The personal is political. A well-known rallying cry from the Second Wave American feminist movement of the 1960s and 1970s, those words were ringing in my ears in a higher pitch after a striking theatre experience this past weekend. How have we changed, from now to then, when those words were first pronounced? Do contemporary women confront the same issues, dressed in different clothes? How does the transformation from personal to political occur, and who is there to listen? What does it matter if we can look and act and eat the way we want if we’re still mentally stuck in the same place?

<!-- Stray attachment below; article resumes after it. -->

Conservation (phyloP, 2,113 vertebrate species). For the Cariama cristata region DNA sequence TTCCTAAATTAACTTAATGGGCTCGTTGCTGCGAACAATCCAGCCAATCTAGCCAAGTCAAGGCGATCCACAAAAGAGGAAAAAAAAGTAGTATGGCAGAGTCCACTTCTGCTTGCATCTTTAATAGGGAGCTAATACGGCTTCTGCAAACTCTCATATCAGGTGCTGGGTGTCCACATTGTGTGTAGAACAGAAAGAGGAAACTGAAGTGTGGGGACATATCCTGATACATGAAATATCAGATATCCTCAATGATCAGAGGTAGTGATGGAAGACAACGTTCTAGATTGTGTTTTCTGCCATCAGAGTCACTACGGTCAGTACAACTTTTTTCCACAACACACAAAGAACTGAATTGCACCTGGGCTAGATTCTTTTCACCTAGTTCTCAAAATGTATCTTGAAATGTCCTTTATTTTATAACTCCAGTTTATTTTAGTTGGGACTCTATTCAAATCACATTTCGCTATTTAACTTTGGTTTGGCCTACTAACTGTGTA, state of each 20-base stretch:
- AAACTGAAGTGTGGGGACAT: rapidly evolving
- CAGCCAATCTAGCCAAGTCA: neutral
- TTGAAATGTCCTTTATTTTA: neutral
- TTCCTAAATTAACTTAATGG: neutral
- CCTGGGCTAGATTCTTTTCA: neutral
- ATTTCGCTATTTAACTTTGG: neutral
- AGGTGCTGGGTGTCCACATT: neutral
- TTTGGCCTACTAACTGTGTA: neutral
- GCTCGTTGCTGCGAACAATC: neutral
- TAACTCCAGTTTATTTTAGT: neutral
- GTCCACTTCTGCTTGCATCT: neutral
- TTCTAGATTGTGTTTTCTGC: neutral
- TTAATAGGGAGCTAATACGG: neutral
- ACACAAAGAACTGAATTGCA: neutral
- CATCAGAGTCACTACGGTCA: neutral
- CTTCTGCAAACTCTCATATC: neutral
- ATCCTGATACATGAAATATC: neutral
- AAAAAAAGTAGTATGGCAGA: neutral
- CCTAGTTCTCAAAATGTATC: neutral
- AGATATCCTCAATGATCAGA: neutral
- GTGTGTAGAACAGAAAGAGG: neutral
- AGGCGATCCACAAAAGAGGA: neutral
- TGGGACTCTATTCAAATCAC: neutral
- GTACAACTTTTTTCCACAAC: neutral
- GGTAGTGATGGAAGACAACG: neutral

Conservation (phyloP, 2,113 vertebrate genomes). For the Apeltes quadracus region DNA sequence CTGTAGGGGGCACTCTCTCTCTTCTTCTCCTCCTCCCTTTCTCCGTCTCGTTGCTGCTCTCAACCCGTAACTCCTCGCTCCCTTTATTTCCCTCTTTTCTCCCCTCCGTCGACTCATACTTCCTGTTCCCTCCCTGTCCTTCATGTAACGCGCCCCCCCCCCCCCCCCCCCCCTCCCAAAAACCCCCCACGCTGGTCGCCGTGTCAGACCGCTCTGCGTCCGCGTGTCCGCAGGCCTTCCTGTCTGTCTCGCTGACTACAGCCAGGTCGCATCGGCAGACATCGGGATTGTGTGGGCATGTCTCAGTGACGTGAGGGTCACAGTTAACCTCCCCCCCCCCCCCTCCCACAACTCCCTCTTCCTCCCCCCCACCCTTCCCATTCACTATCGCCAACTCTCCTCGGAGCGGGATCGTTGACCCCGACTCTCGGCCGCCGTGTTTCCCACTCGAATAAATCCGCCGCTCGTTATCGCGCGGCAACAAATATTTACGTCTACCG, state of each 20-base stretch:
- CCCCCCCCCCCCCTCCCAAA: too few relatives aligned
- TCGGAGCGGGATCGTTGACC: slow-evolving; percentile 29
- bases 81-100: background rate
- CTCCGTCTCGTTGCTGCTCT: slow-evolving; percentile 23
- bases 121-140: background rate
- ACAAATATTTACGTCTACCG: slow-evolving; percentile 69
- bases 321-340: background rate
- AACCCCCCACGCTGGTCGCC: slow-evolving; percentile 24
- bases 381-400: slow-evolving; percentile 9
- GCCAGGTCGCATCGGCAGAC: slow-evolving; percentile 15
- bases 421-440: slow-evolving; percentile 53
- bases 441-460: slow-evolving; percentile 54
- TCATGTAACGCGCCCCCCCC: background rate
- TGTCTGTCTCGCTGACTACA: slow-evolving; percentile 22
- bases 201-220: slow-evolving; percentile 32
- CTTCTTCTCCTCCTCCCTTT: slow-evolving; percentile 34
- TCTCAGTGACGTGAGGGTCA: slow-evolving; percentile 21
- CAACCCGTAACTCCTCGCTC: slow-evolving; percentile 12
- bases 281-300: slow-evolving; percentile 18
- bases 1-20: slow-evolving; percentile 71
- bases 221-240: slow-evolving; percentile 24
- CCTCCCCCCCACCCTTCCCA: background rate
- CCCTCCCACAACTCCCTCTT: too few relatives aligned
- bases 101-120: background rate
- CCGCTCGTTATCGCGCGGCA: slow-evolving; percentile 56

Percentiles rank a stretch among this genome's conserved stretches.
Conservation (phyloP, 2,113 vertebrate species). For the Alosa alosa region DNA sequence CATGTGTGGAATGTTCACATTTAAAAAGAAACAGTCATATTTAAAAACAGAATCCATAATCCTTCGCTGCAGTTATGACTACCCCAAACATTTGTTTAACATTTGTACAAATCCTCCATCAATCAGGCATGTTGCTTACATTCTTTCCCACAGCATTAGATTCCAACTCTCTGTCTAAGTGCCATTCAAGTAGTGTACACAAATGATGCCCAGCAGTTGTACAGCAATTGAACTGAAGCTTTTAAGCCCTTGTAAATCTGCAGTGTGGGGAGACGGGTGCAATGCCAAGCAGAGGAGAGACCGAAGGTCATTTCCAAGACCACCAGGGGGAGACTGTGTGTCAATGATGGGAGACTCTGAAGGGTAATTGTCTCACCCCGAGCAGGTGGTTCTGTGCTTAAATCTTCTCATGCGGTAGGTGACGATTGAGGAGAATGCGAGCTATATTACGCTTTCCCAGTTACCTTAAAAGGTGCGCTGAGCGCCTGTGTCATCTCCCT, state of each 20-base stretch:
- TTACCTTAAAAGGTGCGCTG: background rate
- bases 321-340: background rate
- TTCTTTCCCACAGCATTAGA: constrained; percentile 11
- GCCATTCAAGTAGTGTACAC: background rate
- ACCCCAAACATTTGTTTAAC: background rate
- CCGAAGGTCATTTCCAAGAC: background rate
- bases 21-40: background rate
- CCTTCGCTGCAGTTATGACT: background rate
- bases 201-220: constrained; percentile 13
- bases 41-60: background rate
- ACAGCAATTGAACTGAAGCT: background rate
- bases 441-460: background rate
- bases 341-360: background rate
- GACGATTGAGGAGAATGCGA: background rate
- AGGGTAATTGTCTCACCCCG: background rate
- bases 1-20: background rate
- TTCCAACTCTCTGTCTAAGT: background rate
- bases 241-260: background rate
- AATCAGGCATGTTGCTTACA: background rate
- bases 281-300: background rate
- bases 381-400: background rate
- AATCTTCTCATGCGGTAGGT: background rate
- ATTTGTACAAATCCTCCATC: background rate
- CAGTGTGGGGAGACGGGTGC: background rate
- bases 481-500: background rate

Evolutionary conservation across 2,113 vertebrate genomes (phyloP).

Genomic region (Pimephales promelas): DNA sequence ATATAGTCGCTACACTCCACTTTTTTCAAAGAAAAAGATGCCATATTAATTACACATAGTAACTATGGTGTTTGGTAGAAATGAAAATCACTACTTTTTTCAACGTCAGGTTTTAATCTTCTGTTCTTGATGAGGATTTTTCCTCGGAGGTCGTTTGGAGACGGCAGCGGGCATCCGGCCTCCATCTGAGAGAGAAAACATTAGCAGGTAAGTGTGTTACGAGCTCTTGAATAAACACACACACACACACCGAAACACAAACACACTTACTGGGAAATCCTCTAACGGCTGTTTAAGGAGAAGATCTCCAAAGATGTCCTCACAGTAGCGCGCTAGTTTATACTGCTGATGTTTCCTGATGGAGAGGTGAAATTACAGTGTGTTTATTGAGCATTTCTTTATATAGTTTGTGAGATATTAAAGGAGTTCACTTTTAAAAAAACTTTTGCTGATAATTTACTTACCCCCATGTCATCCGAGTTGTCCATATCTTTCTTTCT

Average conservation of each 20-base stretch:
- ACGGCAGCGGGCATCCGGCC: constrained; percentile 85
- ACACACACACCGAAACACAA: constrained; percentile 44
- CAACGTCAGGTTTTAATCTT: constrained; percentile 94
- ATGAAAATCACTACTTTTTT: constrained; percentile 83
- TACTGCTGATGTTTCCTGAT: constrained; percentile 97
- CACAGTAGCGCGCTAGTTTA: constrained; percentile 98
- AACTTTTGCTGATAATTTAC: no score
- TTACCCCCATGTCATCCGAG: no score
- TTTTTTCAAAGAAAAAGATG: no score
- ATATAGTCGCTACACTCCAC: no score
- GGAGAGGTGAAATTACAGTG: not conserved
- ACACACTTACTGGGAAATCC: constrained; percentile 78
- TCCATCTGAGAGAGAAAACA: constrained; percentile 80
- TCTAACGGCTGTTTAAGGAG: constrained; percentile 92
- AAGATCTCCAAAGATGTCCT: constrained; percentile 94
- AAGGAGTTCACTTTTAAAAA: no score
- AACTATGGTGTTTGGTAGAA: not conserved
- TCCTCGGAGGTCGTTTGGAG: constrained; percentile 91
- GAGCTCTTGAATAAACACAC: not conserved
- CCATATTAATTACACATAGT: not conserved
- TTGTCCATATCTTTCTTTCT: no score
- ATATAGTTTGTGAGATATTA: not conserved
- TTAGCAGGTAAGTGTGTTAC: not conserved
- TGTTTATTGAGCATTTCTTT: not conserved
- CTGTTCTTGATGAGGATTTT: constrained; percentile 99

The personal is political. Prodded by a friend’s one-woman show, I couldn’t help but return to this feminist aphorism, as the usual gamut of young woman’s problems trumpeted across the stage: body image, eating disorders, insecurity in relationships, sexual identity, and a thousand other layered questions of self-loathing and self-worth. This time, though, those questions fell on different ears, and not just mine, but the collective audience’s. The “recommended audience” description for Pizza Flowers, a 45-minute show written and performed by Shay Roman as part of the United Solo Theatre Festival, summoned: “teenagers, adults, elderly, LGBT community, women, people who like women, people who are bored and/or frustrated with theatre and/or life.” As far as I could tell, each audience member could at least partially identify; and in fact, most of us fell into another, unexpected category: we belonged to Sarah Lawrence College.